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This problem trains for: SAT-I, AMC-8, GMAT.
If an integer N has 36 distinct positive divisors and its square has 119 distinct positive divisors, what is the largest exponent present in the prime factorization of N?
Let us figure out first what possible factorizations N could have. If 36 is obtained from the product:
then a possible factorization of N is:
the square of N has the factorization:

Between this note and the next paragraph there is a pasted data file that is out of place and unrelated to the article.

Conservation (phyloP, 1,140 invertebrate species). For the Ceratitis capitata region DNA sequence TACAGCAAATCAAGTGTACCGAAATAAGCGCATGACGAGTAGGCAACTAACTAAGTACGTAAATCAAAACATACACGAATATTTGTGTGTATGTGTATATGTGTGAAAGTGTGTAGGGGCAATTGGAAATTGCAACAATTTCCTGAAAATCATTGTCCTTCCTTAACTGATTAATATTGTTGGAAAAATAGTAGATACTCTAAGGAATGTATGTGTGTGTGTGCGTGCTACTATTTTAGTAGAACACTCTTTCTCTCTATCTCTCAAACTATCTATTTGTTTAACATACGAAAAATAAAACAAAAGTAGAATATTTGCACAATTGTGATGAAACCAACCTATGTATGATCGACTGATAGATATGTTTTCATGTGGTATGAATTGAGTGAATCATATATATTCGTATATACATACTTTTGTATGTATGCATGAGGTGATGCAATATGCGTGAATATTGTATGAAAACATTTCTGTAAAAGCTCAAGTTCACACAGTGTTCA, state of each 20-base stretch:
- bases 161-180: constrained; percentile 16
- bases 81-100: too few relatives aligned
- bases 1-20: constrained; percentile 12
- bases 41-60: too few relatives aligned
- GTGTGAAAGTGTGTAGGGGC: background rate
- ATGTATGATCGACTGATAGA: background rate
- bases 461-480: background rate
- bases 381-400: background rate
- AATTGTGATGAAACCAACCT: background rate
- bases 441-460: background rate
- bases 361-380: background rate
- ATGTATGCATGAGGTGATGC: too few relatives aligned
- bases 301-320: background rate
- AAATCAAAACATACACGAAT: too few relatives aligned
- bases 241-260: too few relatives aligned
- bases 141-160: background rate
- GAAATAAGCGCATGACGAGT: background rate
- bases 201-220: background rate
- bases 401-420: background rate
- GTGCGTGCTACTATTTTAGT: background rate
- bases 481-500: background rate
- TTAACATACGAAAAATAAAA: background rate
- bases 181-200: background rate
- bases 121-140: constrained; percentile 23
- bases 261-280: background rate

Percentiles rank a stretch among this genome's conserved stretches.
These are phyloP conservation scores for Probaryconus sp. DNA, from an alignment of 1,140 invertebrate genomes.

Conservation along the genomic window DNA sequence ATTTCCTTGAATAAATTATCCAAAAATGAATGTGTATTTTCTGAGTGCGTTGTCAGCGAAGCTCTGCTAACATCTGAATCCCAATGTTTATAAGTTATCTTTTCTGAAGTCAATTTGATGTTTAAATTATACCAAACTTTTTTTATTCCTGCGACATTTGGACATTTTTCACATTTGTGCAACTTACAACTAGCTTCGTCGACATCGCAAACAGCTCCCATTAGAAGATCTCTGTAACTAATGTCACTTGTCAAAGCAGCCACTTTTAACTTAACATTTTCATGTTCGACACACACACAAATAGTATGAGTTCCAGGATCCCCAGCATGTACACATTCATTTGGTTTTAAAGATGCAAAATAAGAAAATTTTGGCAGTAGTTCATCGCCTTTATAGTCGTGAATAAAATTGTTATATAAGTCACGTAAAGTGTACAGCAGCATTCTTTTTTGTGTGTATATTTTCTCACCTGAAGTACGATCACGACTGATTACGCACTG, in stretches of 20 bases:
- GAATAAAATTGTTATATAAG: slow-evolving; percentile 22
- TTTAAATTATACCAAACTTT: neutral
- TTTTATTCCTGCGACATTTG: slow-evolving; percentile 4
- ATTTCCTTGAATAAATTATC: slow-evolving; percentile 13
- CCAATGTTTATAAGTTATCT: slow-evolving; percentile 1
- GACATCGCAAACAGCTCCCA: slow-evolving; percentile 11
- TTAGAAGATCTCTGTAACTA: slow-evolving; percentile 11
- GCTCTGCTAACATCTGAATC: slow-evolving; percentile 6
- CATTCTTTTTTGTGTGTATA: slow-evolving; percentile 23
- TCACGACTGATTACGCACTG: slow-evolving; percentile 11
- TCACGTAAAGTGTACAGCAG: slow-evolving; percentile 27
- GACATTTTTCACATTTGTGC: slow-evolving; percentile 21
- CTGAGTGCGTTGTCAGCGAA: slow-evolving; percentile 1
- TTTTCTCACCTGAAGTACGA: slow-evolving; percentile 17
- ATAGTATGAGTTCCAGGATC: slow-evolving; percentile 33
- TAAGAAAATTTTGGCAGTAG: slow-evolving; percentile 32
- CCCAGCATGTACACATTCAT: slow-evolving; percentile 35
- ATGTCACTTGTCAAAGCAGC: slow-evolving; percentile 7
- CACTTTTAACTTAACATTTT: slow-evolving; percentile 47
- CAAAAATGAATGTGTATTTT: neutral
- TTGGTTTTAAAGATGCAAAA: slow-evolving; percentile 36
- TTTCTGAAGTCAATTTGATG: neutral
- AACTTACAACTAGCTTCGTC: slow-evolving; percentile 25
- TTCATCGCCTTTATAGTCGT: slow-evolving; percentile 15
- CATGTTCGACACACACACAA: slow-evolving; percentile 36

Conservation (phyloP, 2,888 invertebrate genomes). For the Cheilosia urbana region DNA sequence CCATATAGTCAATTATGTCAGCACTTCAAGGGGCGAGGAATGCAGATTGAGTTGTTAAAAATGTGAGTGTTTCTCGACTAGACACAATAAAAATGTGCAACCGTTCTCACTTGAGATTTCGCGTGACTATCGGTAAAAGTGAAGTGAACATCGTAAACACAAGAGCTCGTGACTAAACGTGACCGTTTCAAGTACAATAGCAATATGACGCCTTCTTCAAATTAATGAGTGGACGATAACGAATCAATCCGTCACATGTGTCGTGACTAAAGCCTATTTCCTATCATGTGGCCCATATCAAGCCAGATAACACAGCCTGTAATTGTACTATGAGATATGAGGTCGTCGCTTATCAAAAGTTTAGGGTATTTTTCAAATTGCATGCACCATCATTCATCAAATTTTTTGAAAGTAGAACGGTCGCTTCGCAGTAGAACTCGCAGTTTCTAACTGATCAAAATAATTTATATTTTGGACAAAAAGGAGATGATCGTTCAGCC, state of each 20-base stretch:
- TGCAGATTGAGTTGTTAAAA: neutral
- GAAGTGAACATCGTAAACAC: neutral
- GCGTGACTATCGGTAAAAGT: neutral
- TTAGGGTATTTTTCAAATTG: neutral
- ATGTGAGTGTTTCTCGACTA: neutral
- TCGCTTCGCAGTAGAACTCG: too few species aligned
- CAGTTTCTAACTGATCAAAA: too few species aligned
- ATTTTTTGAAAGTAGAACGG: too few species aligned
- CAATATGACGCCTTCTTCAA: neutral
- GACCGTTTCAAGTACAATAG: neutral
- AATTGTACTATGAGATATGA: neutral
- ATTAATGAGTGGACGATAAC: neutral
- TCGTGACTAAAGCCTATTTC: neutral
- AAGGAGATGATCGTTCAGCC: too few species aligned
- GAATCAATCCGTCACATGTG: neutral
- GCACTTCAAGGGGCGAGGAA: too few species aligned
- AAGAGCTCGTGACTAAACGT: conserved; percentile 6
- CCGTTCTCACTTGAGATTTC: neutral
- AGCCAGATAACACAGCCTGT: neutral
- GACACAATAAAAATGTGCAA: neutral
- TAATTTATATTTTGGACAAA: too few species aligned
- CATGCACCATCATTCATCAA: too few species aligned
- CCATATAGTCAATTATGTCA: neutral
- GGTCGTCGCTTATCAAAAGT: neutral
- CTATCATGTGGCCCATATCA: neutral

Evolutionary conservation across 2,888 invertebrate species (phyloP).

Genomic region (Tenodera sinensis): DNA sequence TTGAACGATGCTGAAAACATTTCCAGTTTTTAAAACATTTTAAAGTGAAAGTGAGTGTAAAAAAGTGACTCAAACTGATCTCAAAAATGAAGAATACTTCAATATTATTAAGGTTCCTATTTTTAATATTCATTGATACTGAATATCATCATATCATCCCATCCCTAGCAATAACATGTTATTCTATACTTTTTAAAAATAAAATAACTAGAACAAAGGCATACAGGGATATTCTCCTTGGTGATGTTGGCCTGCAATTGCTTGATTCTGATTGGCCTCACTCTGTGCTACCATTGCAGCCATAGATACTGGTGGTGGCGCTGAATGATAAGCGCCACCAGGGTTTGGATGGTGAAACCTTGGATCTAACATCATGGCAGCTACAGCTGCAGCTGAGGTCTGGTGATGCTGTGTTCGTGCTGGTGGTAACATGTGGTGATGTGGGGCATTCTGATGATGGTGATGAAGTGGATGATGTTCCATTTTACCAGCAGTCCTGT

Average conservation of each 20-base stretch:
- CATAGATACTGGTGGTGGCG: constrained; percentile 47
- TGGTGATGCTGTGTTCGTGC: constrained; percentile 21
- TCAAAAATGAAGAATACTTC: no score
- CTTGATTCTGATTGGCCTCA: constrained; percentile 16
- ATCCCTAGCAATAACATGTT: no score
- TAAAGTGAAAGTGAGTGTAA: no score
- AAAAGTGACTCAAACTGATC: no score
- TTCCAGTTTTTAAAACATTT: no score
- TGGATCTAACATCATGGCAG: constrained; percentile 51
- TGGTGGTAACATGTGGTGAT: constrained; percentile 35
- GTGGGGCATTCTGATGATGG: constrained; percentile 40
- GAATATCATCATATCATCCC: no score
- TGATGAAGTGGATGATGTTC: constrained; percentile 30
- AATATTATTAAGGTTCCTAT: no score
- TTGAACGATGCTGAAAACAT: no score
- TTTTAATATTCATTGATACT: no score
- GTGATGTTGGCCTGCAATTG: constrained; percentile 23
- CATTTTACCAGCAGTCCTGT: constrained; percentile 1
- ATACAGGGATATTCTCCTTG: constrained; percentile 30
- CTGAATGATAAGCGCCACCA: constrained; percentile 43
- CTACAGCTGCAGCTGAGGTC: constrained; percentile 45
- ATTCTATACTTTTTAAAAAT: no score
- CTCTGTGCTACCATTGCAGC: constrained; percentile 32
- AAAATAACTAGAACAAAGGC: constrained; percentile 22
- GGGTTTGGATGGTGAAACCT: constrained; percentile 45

and the number of divisors of the square is:
Similarly, for a different possible product:
And again, with a different choice of factors:
which happens to be the correct answer. We can stop here, although we know there are a couple more possibilities left to explore.
Think: can there be two different such options that lead to the same number of divisors for the square?